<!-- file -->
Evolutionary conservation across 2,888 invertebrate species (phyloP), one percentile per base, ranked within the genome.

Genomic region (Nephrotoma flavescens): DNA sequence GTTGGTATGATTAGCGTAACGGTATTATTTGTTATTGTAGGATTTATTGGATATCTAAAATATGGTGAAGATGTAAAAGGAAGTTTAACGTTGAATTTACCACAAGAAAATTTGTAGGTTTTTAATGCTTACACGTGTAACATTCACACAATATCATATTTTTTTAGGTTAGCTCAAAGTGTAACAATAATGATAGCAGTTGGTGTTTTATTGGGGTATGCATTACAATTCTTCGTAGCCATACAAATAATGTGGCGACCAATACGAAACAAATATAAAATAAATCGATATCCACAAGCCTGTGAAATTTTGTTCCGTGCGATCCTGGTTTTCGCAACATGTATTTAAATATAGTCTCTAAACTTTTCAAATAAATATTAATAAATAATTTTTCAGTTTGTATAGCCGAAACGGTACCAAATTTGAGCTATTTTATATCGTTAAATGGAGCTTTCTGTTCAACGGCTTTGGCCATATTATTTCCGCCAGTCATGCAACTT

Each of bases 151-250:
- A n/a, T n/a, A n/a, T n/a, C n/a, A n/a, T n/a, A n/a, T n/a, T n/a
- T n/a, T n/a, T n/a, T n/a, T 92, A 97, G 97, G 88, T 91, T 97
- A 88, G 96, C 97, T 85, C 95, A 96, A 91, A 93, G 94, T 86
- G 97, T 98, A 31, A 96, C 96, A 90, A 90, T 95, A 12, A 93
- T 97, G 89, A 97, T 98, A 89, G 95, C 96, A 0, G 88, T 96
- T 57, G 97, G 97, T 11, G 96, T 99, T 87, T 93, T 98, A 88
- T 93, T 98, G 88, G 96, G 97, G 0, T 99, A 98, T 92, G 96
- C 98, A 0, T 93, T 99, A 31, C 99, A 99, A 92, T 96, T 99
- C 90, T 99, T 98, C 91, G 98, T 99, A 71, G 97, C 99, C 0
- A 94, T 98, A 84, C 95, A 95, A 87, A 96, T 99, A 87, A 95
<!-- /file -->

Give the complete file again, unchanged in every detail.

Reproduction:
Evolutionary conservation across 2,888 invertebrate species (phyloP), one percentile per base, ranked within the genome.

Genomic region (Nephrotoma flavescens): DNA sequence GTTGGTATGATTAGCGTAACGGTATTATTTGTTATTGTAGGATTTATTGGATATCTAAAATATGGTGAAGATGTAAAAGGAAGTTTAACGTTGAATTTACCACAAGAAAATTTGTAGGTTTTTAATGCTTACACGTGTAACATTCACACAATATCATATTTTTTTAGGTTAGCTCAAAGTGTAACAATAATGATAGCAGTTGGTGTTTTATTGGGGTATGCATTACAATTCTTCGTAGCCATACAAATAATGTGGCGACCAATACGAAACAAATATAAAATAAATCGATATCCACAAGCCTGTGAAATTTTGTTCCGTGCGATCCTGGTTTTCGCAACATGTATTTAAATATAGTCTCTAAACTTTTCAAATAAATATTAATAAATAATTTTTCAGTTTGTATAGCCGAAACGGTACCAAATTTGAGCTATTTTATATCGTTAAATGGAGCTTTCTGTTCAACGGCTTTGGCCATATTATTTCCGCCAGTCATGCAACTT

Each of bases 151-250:
- A n/a, T n/a, A n/a, T n/a, C n/a, A n/a, T n/a, A n/a, T n/a, T n/a
- T n/a, T n/a, T n/a, T n/a, T 92, A 97, G 97, G 88, T 91, T 97
- A 88, G 96, C 97, T 85, C 95, A 96, A 91, A 93, G 94, T 86
- G 97, T 98, A 31, A 96, C 96, A 90, A 90, T 95, A 12, A 93
- T 97, G 89, A 97, T 98, A 89, G 95, C 96, A 0, G 88, T 96
- T 57, G 97, G 97, T 11, G 96, T 99, T 87, T 93, T 98, A 88
- T 93, T 98, G 88, G 96, G 97, G 0, T 99, A 98, T 92, G 96
- C 98, A 0, T 93, T 99, A 31, C 99, A 99, A 92, T 96, T 99
- C 90, T 99, T 98, C 91, G 98, T 99, A 71, G 97, C 99, C 0
- A 94, T 98, A 84, C 95, A 95, A 87, A 96, T 99, A 87, A 95